A few weeks ago, we received a call from Plymouth resident Sandy Spekman. She is new to the area, and wanted to know what accommodations South Shore Conservatory could make for someone with hearing loss (Sandy uses cochlear implant speech processors to hear.) We assured her we would have the lyrics printed for her so that she would know what the singers were saying.
After the concert Sandy shared her personal experience as an arts patron with hearing loss. She told me, “My husband and I moved from the NYC Metro area one year ago. In New York City there is more hearing accessibility (than in Massachusetts). Just as a person with mobility issues can’t access a building without a wheelchair ramp, I can’t access most cultural events without some kind of accommodation. You would never say to a person in a wheelchair that you can’t go into my facility. Yet, someone deaf or hard of hearing doesn’t have the same access to many arts organizations.
“I am used to going to an organization’s website and looking up what kind of accessibility features they offer. When I went to the SSC website, I saw right away that you had an Access tab on the home page. I learned whom to contact to learn about what accommodations you could make available for me.
“When I arrived at the concert tonight, I was given a set of lyric sheets. I was able to follow along with the lyrics as the performers sang. Hearing people take this all for granted! I can’t tell you what a joy it was to be able to laugh along at the humor in the songs, just like everyone else. Thank you for welcoming me and for making the concert accessible. I had a great time.”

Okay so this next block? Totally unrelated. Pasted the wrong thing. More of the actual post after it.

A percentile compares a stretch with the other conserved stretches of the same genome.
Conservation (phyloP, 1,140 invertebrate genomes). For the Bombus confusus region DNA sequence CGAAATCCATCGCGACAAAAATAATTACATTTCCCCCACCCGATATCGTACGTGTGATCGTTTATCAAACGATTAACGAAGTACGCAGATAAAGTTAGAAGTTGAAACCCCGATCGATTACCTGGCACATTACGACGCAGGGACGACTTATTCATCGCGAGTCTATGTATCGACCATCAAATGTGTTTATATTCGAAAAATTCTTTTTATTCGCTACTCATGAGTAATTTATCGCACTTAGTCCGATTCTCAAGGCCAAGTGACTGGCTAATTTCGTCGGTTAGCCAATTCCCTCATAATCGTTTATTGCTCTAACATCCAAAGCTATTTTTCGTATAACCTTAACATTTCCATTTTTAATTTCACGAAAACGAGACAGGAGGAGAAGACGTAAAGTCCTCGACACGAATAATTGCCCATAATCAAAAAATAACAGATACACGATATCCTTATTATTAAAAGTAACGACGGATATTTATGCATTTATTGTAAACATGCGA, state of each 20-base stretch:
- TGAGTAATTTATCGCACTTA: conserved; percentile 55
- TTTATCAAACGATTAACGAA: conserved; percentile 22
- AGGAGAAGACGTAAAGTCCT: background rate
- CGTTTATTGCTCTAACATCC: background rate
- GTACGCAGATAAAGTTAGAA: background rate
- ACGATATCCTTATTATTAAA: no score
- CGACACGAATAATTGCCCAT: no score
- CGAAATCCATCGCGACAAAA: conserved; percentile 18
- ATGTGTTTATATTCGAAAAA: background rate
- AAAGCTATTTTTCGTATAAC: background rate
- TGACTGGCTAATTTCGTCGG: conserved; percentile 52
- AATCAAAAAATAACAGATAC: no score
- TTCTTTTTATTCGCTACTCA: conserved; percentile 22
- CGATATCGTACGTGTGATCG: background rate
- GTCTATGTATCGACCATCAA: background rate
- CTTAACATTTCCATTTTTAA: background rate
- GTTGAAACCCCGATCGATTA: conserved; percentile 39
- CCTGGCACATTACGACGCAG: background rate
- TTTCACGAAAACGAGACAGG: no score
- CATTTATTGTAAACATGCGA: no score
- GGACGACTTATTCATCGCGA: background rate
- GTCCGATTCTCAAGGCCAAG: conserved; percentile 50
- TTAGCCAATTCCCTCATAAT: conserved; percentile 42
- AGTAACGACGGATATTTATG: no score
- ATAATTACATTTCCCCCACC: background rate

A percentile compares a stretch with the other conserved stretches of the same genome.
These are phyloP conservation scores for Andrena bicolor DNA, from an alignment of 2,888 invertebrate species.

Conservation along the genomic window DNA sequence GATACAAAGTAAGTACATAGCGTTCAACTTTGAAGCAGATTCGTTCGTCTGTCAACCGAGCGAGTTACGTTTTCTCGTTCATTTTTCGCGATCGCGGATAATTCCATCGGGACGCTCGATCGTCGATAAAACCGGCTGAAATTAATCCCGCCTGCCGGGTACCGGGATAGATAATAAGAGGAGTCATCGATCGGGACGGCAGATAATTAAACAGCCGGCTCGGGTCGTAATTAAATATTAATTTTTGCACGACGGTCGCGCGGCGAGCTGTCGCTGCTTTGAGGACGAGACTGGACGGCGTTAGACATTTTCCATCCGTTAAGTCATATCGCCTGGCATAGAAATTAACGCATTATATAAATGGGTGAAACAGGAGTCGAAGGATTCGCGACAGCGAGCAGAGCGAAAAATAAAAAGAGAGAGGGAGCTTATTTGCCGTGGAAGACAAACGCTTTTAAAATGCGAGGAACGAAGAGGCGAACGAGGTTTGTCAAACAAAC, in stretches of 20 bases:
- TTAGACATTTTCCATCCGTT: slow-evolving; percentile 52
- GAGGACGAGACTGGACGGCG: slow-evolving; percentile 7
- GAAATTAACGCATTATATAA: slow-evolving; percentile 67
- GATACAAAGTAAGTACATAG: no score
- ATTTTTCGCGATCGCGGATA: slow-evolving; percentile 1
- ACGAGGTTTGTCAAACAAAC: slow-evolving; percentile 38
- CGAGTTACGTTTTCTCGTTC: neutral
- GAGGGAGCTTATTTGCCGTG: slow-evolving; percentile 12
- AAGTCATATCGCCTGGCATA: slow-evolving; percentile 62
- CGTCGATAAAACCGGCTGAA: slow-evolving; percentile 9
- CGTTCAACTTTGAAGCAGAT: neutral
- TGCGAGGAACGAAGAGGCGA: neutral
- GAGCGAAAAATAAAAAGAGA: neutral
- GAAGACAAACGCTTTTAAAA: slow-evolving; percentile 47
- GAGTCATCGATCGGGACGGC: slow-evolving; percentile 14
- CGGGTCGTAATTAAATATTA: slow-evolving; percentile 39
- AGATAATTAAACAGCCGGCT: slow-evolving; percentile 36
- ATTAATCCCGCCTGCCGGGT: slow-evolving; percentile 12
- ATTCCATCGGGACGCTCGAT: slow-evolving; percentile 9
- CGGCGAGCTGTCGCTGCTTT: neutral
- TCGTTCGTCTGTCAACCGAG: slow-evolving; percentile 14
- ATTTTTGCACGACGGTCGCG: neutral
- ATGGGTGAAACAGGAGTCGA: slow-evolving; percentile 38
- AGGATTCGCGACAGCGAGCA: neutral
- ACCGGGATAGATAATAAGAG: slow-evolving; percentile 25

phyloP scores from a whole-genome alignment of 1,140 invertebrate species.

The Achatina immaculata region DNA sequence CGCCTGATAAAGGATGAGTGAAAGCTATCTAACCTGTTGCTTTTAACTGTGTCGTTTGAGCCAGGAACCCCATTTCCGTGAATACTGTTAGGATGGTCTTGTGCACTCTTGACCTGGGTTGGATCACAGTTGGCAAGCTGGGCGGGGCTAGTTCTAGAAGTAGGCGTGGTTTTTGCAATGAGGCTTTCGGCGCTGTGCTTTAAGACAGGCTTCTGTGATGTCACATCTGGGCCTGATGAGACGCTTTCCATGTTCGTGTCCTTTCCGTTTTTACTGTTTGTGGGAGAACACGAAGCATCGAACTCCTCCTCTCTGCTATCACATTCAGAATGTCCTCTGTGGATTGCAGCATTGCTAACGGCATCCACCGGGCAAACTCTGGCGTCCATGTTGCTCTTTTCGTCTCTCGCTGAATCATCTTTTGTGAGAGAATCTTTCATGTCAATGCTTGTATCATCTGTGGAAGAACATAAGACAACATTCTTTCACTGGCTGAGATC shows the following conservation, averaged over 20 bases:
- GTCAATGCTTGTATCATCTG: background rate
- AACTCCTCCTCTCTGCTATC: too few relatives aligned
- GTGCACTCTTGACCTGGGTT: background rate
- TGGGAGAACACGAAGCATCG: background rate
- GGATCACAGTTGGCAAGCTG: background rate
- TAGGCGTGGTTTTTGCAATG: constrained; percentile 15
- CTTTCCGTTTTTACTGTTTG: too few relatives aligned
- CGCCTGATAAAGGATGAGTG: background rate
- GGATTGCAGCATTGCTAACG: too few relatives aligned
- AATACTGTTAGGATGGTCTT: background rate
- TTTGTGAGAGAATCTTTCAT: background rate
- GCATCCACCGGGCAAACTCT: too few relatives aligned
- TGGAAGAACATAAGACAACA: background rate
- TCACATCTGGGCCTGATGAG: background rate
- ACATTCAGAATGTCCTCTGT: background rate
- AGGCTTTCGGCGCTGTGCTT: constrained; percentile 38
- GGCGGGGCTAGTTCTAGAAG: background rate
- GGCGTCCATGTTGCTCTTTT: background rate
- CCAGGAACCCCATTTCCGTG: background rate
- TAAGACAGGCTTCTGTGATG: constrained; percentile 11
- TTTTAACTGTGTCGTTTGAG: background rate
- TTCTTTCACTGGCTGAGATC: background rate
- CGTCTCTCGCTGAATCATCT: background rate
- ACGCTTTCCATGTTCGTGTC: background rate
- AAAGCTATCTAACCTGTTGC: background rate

This experience with Sandy was an exciting and pivotal moment in the life of this organization. We have spent the last two years thinking deeply about accessibility. Access to the arts is at the core of SSC’s mission: we have large Community Partnerships program and a flourishing Creative Arts Therapies department. Until recently, though, it never occurred to me what a large (and steadily growing) segment of our population requires accommodation in order to fully participate in the arts.
Last year, SSC was chosen to be a founding member of the Massachusetts Cultural Council’s UP Inclusive Design Initiative. Through this year-long series of workshops, we learned to ask, “What more can we do to include and welcome people of all abilities?” across the full spectrum of our organization – classes and concerts, to development and marketing. The answer is, “So much more!”
Page 2 of 2 – The new “Access” tab on the home page of our website is the most visible sign of this culture shift. There, our friends can find information about the physical accessibility of our two campuses, watch “Social Story” videos introducing our programs, and learn who to contact for American Sign Language interpretation. We are also working on creating training manuals for our front-desk staff and volunteers, professional development sessions for our faculty, large-print programs for our friends with vision limitations at concerts, and (new this week!) arm chairs available for those with mobility issues at all events.
SSC has grown so much over the last 18 months, yet we still have a ways to go. Sandy had some valuable, constructive criticism for us that we welcomed whole-heartedly. Please, come visit us. Come to a concert. Sign up for a class. Tell us about your experience. Help us learn. Everyone is welcome at South Shore Conservatory!
Anne Smith is the South Shore Conservatory’s Director of Community Partnerships.
CONSERVATORY NOTES: A shift toward access